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Now they have aesthetics cracked, smartwatches and wearables must find 'sticky' software to keep users engaged Reuters

Less than a year on from the birth of the smartwatch as we now know it, the industry has overcome the initial hurdle of bad design. But there are still several major challenges ahead, with sticky software the most critical, says Microsoft vice president Jo Harlow.

Speaking to IBTimes UK at Mobile World Congress, Harlow, who leads Microsoft's phone division, formerly the Nokia Lumia business, says wearables "are here to stay and are going to grow [in use and popularity] exponentially," but so far the gadgets lack software appealing enough to stop users from abandoning them after a few months.

"Probably the most important thing I see is not the device itself, it is what the services are behind it," Harlow said at a roundtable interview attended by IBTimes UK.

Smartwatches are "probably not" going to get us to leave our smartphones at home - despite LG announcing the (Korea-only) Watch Urbane LTE at MWC, featuring its own 4G connection and the ability to make calls and send text messages. "But the question is, 'what is the service offered behind the wearable?' I think that is the real differentiator," Harlow said.

The first challenge for smartwatches was to be attractive, and Harlow believes manufacturers have now mostly solved that. MWC saw the regular LG Watch Urbane go head-to-head with the equally attractive Huawei Watch, both of which borrow high-end design from their non-smart Swiss counterparts rather than smartphones. These will soon be joined by the Apple Watch, which is expected to get a release date on 9 March.

Making software sticky

Now aesthetics have been addressed, making wearables "sticky" is what Harlow believes is most important, and this will be done with creative software which differentiates them from what smartphones currently offer.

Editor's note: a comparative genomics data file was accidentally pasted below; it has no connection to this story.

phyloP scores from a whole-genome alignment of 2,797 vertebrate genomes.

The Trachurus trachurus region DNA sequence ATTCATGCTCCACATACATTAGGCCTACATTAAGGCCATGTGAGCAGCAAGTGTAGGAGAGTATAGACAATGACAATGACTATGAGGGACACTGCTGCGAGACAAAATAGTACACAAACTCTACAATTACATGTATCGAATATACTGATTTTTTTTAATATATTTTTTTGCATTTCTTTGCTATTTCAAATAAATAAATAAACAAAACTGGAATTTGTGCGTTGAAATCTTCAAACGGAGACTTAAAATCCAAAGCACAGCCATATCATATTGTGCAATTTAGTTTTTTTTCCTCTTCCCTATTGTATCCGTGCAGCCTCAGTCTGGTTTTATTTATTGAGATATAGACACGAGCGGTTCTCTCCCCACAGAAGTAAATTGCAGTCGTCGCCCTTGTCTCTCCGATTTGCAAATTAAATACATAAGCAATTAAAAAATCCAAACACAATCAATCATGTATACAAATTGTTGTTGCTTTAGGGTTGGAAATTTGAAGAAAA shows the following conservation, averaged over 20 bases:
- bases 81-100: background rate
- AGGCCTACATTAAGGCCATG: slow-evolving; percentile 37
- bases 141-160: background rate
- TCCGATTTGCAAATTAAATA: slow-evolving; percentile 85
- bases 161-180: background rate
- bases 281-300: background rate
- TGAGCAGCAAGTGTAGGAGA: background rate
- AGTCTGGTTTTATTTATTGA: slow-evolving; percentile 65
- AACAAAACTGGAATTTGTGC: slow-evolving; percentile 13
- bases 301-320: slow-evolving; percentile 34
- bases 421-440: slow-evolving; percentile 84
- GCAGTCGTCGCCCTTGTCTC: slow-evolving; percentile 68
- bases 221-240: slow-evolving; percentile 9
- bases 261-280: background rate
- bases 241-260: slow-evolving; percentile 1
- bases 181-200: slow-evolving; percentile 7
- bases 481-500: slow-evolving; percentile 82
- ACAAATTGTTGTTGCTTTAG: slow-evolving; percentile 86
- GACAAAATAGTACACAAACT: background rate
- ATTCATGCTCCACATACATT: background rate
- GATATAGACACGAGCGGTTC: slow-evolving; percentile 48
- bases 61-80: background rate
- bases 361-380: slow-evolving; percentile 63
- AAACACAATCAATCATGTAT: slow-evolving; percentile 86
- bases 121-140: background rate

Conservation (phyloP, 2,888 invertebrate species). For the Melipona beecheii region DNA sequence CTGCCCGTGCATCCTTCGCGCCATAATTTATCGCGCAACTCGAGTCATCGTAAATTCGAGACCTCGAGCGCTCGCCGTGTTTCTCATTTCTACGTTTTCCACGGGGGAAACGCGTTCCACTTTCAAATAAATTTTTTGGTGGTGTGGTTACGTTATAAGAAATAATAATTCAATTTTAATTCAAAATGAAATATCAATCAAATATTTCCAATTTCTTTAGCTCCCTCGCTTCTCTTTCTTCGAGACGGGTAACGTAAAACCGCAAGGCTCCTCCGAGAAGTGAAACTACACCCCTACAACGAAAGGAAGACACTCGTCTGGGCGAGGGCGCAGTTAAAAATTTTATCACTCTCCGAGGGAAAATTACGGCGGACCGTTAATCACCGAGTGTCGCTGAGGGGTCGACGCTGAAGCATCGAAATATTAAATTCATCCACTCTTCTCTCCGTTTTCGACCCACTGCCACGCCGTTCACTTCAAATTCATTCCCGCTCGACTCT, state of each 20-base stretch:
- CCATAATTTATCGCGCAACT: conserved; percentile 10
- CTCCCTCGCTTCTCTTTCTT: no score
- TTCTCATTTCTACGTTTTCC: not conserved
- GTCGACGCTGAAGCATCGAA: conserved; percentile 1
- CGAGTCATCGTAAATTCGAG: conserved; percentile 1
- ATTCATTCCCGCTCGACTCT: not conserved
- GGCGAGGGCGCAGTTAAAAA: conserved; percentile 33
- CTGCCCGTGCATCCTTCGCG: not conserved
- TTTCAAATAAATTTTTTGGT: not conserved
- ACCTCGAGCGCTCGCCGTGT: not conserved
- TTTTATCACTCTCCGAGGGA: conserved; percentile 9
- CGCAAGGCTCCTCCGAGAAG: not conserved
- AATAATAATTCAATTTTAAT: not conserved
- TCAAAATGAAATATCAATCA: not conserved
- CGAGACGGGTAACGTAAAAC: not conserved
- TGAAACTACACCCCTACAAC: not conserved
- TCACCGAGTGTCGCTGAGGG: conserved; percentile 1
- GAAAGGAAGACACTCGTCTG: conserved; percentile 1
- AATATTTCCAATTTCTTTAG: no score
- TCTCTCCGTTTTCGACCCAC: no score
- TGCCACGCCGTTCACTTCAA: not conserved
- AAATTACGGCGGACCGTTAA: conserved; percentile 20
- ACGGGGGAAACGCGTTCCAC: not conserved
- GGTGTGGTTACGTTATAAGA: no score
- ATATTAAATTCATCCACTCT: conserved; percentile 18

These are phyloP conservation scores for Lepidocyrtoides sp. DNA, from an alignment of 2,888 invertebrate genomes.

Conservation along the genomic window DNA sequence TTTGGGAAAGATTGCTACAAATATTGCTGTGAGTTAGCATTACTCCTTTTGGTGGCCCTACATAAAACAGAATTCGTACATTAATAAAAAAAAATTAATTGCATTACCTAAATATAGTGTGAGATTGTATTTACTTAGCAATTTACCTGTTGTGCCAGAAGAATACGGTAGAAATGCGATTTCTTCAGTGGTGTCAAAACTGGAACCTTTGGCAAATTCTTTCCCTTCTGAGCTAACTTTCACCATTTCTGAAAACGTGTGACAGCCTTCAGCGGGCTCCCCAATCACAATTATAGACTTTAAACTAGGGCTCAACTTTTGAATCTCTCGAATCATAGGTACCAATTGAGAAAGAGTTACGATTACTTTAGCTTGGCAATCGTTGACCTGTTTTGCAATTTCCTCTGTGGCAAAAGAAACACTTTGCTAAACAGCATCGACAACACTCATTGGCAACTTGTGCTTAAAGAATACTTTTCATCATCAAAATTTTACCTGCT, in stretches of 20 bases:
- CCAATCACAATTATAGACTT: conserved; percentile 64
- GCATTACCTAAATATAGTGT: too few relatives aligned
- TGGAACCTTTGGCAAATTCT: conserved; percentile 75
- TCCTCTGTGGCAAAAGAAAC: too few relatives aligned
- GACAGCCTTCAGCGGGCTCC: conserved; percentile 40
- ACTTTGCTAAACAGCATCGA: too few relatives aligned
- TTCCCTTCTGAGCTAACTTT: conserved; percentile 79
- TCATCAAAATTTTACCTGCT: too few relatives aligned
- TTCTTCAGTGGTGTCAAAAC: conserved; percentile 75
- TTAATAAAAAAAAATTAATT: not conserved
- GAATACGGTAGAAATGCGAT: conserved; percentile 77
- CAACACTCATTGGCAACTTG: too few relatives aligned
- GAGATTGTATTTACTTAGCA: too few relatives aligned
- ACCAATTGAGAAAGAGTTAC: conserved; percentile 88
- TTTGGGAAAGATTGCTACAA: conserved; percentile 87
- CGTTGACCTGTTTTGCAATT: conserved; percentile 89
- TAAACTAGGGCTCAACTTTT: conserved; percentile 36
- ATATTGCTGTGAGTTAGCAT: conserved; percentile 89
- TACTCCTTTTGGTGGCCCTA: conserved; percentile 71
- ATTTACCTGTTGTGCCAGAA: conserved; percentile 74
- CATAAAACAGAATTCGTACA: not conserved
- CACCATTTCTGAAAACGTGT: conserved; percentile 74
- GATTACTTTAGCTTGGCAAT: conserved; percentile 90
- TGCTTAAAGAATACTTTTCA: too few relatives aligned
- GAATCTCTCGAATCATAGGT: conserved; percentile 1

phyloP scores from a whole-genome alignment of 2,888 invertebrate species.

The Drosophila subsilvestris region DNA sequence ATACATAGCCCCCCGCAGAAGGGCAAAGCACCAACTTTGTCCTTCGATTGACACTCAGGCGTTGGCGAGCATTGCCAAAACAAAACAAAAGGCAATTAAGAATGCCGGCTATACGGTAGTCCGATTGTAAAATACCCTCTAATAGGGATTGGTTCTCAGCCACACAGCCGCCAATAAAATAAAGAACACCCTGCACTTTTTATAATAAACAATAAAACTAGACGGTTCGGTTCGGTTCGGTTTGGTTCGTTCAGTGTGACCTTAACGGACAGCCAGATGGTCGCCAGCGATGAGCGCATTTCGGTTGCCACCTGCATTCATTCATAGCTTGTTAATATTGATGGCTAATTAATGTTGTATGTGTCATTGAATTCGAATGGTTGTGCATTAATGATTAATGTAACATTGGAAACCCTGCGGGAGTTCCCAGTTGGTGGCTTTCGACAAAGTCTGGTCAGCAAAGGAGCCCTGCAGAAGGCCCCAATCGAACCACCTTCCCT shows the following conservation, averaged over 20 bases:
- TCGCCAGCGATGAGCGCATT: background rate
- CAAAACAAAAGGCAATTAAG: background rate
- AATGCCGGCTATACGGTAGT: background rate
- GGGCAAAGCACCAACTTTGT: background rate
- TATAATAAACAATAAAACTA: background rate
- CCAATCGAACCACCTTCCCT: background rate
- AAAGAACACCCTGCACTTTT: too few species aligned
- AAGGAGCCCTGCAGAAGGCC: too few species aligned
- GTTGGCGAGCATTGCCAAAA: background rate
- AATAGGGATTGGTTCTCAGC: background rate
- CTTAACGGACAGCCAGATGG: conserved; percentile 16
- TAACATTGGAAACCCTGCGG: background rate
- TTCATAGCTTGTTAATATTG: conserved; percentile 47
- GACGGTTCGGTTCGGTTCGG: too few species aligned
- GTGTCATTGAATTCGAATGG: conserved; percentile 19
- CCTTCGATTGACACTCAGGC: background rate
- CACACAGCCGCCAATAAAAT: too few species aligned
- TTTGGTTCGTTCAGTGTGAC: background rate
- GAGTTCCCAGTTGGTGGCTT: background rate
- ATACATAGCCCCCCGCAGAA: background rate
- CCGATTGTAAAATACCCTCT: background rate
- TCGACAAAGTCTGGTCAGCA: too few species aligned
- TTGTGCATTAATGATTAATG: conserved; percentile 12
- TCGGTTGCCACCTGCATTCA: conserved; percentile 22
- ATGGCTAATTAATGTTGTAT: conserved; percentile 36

Even more important than battery life - criticised for being little more than one day for most smartwatches - Harlow said "the most critical part, for it to be a scale business, is for a service that makes it sticky, not something you wear for three months then put in the drawer."

Not yet a smartwatch manufacturer, Microsoft offers its Health service for fitness tracking through devices like the Fitbit. Harlow describes Microsoft Health as "a great example of how ultimately the services will be super important ... it's devices serving software.

All eyes will be on Google I/O in May, the search giant's annual developer conference where its Android Wear smartwatch operating system debuted last year, and where this year developers, manufacturing partners and consumers alike will be eager to see what new features will be coming to the next 12 months of wearables.


Harlow spoke briefly about Microsoft's longterm plan for wearables, the HoloLens augmented reality headset which blends the environment around you with a virtual computer interface. "I'm excited about some of those technologies coming into smartphones and making augmented reality even more accessible," the vice president said.

Talking of phones, Harlow said Microsoft will have a new Windows 10 flagship handset coming later this year, but refused to give any further details, other than the company believes flagships should have screen sizes of between 5.3 and 5.7 inches.

We hope to hear more about Microsoft's phone and wearable plans at its Build developer conference in April.